True, latency is my current main concern.
I am able to make the stereo playback working, but unfortunately have
an issue with the stereo recording. The audio from the stereo
recording doesnt sounds right, it sounds like the audio is played in a
wrong frequency, and there is lots of electronic noise.
So I printed out the first 10 data I got from the callback, it looks
quite strange to me:
01-27 16:24:09.710: in recording 406 406 532 532 133 133 -102 -102
01-27 16:24:09.710: in recording -193 145 335 63 -402 -131 -45 -284
01-27 16:24:09.710: in recording 822 822 441 441 70 70 54 54
01-27 16:24:09.710: in recording -80 -80 -176 -176 137 137 200 200
01-27 16:24:09.710: in recording -560 -560 -141 -141 265 265 281 281
01-27 16:24:09.710: in recording -227 -227 -284 -284 12 12 245 245
You can see that there are always more than 1 stack of data is not
duplicating each sample, and this happens every 5 callbacks. And all
the data doesnt look right, they are too big and varying too much.
Has any one ever tried stereo recording in Nexus S? I dont really want
to spend much time on investigating it here if the problem is in the
01-27 16:24:09.066: DEBUG/---GIPS AD---(4982): in recording -567 -567
-328 -328 -178 -178 46 46
On Jan 27, 1:34 pm, mic _ <***@gmail.com> wrote:
> >> I found it interesting that on my galaxy s, it used the same buffer size
> for mono and stereo
> That's likely to be true for all Android phones using Qualcomm platforms.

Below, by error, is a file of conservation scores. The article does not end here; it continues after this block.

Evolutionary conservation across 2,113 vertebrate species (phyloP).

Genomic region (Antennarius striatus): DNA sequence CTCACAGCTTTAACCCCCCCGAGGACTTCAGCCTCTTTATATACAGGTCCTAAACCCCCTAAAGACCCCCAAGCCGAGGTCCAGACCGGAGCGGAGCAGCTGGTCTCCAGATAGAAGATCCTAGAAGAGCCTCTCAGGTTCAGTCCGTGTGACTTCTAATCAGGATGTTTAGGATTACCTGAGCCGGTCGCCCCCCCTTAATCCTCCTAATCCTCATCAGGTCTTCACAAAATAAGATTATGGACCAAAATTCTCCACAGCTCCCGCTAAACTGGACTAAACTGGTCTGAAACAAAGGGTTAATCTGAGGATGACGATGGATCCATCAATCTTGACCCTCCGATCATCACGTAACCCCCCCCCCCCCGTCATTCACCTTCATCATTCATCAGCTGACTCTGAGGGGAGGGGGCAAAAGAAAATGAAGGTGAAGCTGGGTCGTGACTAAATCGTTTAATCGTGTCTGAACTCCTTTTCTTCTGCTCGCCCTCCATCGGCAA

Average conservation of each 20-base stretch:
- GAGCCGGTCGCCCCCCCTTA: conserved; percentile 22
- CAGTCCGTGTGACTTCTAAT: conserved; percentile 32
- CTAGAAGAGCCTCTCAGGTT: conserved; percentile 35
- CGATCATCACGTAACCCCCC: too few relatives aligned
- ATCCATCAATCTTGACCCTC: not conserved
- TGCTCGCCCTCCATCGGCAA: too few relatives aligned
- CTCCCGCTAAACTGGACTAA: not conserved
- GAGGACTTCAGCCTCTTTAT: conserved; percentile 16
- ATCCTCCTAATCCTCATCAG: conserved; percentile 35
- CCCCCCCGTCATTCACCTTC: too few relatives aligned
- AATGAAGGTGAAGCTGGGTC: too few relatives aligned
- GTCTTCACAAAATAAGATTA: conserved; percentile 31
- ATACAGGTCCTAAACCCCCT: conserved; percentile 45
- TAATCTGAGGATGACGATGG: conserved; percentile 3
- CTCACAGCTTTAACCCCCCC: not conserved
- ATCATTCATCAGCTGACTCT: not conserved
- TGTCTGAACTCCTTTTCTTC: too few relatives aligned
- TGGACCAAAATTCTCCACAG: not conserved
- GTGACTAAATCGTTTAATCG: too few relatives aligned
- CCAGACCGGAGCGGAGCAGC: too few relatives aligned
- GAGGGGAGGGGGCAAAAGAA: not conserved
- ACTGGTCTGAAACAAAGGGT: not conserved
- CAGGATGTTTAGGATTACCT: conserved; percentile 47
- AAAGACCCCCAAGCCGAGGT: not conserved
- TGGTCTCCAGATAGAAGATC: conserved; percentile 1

> Regarding stereo recording: some (maybe most?) current devices will just
> record from a single mic and duplicate each sample to get a stereo signal.
> Some might actually do stereo recording with two mics. But I guess it's
> mainly the latency you're after here - not how the recording sounds.
> On Thu, Jan 27, 2011 at 12:54 PM, Shijing Xian <***@gmail.com>wrote:
> > Thanks Robert, it is definitely interesting to know how much it
> > improves the latency by using the stereo audio. It may likely match
> > what Robert said, half of the latency of mono. But I am not sure if
> > 44.1khz makes any difference, I tried the 44.1khz, 16khz, 8khz mono
> > recording/playback before, all the tests showed a similar latency,
> > unfortunately.
> > There are also some other reasons why I prefer 16khz to others, the
> > most important one is 16khz is usually supported by almost all Android
> > devices.
> > I will try the stereo recording and playback, and paste what I find
> > here later. In order to identify the problem, I will try stereo
> > recording and playback separately. So the combination will be:
> > stereo recording + mono playback
> > mono recording + stereo playback
> > stereo recording + stereo playback
> > And it will take a while.
> > On Jan 25, 8:31 pm, Robert Green <***@gmail.com> wrote:
> > > Would you be willing to rerun your tests at 44.1khz stereo? I found
> > > it interesting that on my galaxy s, it used the same buffer size for
> > > mono and stereo which made it so that stereo would have half thelatencyof
> > mono. I'm wondering if that's also the case on the nexus
> > > s. It's still horriblelatency, but half as horrible. :)
> > > On Jan 24, 7:42 am, Shijing Xian <***@gmail.com> wrote:
> > > > Hello Guys,
> > > > I think we had pretty much discussion or complain on this 45ms "low-
> > > >latency", but still we may be lack of a good overview on the android
> > > > audio system and may forget or miss some piece of important
> > > > information.
> > > > I am recently doing a experiment in Nexus S using this native audio
> > > > implementation for steaming, and get some interesting numbers, I hope
> > > > they can be usefully and spur more discussions.
> > > > I made a loopback application, which gets data from the recording
> > > > device, puts the data to a ring buffer, and playout. All the data
> > > > processing(if any) is using a framesize of 10ms audio.
> > > > Setups for the native audio implementation:
> > > > Recording: simple buffer queue, two buffers with size of 10ms audio
> > > > for each.
> > > > Playback: buffer queue, two buffers with size of 10ms audio for each.